This thesis investigates the process of decision-making in relation to complex tasks and considers the important role which dynamic information and real-time feedback play in shaping response behaviour and adaptation within such environments. Through empirical studies, the thesis explores the extent to which decision-makers can be said to act rationally when challenged by complex decision-making environments. Evidence relating to demand for information and the impact of feedback on behaviour is provided with two studies: The first uses a simulated auction platform to examine behaviour within overlapping auctions of short duration with close-to-identical items and minimal participation costs. Mouse tracking is used to capture data on relevant interactions of participants with the simulated online platform, including switching behaviour independent of bidding. The resulting data suggests that participants did behave in a manner consistent with utility maximisation, seeking to acquire the item at the lowest possible price and showing no bias in terms of auction preference. The impact of fixed-price offers in the form of a “Buy it Now” option is also examined with some evidence that participants again seek, and respond to, current information when deciding on their bidding strategy. The second study is a test of the impact of real-time feedback and demand for information within the context of financial markets. The study again uses a novel simulated environment which provides access to considerable amounts of relevant data which participants can choose to access. In addition, participants are exposed to regular feedback with regard to their own performance. Overall, demand for information is found to be dependent upon the type of feedback received and its context. Decision-makers then appear to behave objectively, apparently seeking the latest available information to support current decisions, although investor style is found to be important in determining overall trading propensity. The thesis starts by considering a number of the foundations and pathways which run through the judgment and decision-making literature. It is not a complete description, review or analysis of all of the prevailing lines of enquiry. Nevertheless, it seeks to achieve coherence in terms of bringing together some of the key themes dealing with risky choice under conditions of uncertainty and ambiguity. The field of judgment and decision-making is inevitably vast; its scope owing much to the fact that it transcends individual disciplines. The emergent behavioural sciences thus draw together important strands from various sources, notably Economics and Finance. In many areas, psychological traits can be applied to explain inconsistencies which are found in classical theory of rational behaviour. The recognition of behavioural traits has thus contributed greatly to the evolution of decisionmaking theories under conditions of uncertainty and ambiguity which are, in many cases, substantially more adaptable and robust than early normative theories of rational behaviour. The classical approach to rational decision making within Economics, together with some theoretical and empirical challenges to it, are considered in Chapter 1. It is here that we are introduced to the Rational Man. Like the mythical creatures found in Classical Antiquity, the Rational Man does not actually exist in the real world; he is nevertheless central to the concept of utility maximising rational choice which provided much of the foundation of Economics. Developments of expected utility theory (EUT) are considered, including its replacement of expected value, and the formalisation of rational behaviour within the context of axioms. When those logical axioms apply, decision-makers can be said to behave 'as if' they are utility maximises. The chapter ends with some empirical evidence, showing the types of approaches often used to explore rational decision-making. Some violations of EUT are explored, both in relation to notional gambles and consistency with regard to revealed preferences. Chapter 2 extends the narrative by considering rational decision-making in cases where there is no objective information about possible outcomes. Subjective utility theory (SEU) is then introduced, describing objective functions based upon preferences derived from combined utility and probability functions. The implications of the Allais’ and Ellsberg paradoxes are discussed, along with some possible solutions. It is here that we explore the concepts of uncertainty and ambiguity in more details and consider some theoretical formulations for addressing them. Chapter 3 covers the significant contribution to decision-making under conditions of uncertainty provided by Prospect Theory and, later, Cumulative Prospect Theory (CPT). Their evolution from the pioneering work of Markowitz is discussed within the context of reference points relative to which outcomes can be evaluated. The significance of stochastic dominance and rank dependence are explored. By this stage, we have examined numerous theories which have fundamentally transformed standard EUT into much more flexible and adaptable frameworks of rational choice. The core concepts of utility maximisation remain yet the initial, strictly concave utility function describing diminishing marginal utility is now substantially replaced by more complex weighted preference functions. From this theoretical base, the process of choice reduction and the application of heuristics in decision-making are considered. We again describe axiomatic behaviour compatible with rational choice. Therefore, decision-makers faced with multiple choices about which there may be little or no objective information about likely outcomes can nevertheless develop rational beliefs and expectations which can then be applied to reduce complex tasks to more manageable proportions. As well as considering these aspects from the point of view of actual choices, we also consider the processes by which decisions are taken. Thus, process tracing methods are introduced into the discussion. The chapter also explicitly considers the role of feedback in decision making. This includes a consideration of Bayesian inference as a process for updating probabilistic expectations subject to new information. From considering theoretical formulations form which we can judge rational behaviour, Chapter 5 looks at evidence for sub-optimal decision-making and bias. Bias with regard to probability assessments are considered along with empirical evidence of bias in relation to intertemporal discounting. Sunk cost bias is also considered as a clear example of irrational behaviour, leading in to a specific discussion about a number of persistent behavioural biases identified within financial markets. As an introduction to later chapters, this also covers the basic theoretical principles of market efficiency and evidence that real markets fail to adhere to those principles in important ways. Chapters 6 and 8 describe the empirical studies with Chapter 7 providing a more detailed introduction to the financial markets experiment, considering aspects of market efficiency, models of behaviour and other empirical evidence.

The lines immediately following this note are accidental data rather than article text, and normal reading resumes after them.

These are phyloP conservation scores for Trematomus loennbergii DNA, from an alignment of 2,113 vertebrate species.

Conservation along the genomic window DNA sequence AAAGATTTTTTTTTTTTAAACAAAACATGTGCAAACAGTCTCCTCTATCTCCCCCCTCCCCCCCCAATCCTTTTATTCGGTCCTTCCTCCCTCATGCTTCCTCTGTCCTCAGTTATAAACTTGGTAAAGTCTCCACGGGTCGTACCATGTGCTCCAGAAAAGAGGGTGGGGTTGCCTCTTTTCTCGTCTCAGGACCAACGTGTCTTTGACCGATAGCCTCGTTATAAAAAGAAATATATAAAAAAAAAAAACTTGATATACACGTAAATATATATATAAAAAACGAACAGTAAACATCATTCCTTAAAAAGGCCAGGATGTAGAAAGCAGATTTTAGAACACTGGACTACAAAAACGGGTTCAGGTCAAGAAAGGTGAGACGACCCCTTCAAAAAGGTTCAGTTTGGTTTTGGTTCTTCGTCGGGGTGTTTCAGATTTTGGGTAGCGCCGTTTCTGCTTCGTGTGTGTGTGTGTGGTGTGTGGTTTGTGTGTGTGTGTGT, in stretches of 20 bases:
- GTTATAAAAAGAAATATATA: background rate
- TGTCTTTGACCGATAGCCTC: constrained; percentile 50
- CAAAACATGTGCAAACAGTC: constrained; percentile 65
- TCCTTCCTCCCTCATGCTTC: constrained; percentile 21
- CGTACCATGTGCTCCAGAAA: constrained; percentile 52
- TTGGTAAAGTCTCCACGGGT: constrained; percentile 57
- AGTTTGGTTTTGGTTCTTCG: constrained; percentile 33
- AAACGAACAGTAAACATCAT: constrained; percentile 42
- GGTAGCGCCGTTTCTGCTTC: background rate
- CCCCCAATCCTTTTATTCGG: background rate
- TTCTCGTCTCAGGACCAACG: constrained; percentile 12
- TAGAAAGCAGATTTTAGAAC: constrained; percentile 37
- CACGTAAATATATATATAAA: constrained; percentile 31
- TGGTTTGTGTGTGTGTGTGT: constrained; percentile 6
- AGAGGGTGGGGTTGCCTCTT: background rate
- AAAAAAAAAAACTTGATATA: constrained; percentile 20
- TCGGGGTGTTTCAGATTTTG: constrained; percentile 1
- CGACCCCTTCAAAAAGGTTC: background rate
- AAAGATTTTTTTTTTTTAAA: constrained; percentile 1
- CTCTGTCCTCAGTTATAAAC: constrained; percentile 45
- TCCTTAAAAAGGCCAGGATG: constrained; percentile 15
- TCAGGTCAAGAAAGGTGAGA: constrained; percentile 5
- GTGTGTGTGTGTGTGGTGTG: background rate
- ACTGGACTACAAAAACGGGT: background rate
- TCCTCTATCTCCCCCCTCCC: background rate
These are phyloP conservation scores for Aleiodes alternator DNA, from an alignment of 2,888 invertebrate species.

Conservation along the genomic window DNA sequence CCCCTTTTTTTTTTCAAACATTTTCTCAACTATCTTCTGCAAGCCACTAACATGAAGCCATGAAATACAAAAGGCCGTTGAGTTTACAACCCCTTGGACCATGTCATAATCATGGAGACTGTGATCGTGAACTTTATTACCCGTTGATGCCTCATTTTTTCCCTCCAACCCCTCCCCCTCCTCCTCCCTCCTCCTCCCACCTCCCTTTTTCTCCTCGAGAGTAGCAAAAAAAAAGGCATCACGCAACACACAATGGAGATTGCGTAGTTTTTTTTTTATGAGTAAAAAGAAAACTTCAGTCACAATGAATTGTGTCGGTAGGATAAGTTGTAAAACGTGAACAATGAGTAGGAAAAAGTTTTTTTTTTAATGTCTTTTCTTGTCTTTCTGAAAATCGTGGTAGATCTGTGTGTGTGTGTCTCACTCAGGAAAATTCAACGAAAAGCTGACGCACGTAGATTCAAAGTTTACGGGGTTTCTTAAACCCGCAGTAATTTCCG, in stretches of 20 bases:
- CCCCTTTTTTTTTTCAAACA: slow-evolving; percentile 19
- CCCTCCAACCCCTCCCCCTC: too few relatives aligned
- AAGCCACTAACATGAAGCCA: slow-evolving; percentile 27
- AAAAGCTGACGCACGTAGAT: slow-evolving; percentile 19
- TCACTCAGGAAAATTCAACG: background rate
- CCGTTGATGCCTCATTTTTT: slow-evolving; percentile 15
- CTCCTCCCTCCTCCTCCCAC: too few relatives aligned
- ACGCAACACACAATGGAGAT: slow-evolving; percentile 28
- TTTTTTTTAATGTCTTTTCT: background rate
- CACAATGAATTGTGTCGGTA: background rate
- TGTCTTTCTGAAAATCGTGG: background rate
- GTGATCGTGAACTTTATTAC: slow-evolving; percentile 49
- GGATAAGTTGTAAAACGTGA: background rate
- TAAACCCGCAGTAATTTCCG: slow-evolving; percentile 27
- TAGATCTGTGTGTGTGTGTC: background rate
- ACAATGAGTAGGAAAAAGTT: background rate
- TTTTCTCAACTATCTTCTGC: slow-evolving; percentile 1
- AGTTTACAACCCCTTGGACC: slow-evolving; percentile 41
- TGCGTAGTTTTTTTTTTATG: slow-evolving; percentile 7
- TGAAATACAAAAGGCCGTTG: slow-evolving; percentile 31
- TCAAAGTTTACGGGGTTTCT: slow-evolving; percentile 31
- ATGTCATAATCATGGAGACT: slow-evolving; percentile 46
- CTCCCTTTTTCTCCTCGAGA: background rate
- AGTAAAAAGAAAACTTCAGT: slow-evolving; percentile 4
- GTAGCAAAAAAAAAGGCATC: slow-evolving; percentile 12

Actions (Repository Editors)

Item Control Page Item Control Page